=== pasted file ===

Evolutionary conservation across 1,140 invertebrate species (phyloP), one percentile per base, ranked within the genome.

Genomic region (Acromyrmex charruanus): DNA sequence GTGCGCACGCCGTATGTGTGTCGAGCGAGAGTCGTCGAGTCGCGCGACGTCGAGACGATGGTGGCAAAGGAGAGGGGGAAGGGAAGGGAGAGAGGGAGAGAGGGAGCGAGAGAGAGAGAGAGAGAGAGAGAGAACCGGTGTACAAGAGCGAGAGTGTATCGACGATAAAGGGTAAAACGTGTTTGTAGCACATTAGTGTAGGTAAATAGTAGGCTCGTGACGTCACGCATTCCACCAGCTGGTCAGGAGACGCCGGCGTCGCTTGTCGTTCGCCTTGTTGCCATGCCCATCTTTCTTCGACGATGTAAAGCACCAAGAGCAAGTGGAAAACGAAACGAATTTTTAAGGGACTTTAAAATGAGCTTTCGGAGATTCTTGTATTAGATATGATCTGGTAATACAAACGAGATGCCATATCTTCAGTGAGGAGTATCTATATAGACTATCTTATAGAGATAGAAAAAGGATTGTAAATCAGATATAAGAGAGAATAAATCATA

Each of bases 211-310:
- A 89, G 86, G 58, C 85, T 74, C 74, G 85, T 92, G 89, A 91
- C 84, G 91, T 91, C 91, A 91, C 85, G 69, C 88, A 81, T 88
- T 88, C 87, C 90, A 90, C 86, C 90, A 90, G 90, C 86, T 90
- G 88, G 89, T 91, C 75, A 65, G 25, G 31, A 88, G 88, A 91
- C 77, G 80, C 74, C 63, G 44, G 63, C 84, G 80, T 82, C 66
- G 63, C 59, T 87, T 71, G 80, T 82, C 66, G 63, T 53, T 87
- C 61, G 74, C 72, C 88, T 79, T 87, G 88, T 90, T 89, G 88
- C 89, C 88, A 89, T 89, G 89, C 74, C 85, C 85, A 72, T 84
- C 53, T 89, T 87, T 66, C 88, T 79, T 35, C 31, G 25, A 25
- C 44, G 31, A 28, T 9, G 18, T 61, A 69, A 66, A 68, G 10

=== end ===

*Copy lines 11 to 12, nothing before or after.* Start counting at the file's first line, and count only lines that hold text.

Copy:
- C 89, C 88, A 89, T 89, G 89, C 74, C 85, C 85, A 72, T 84
- C 53, T 89, T 87, T 66, C 88, T 79, T 35, C 31, G 25, A 25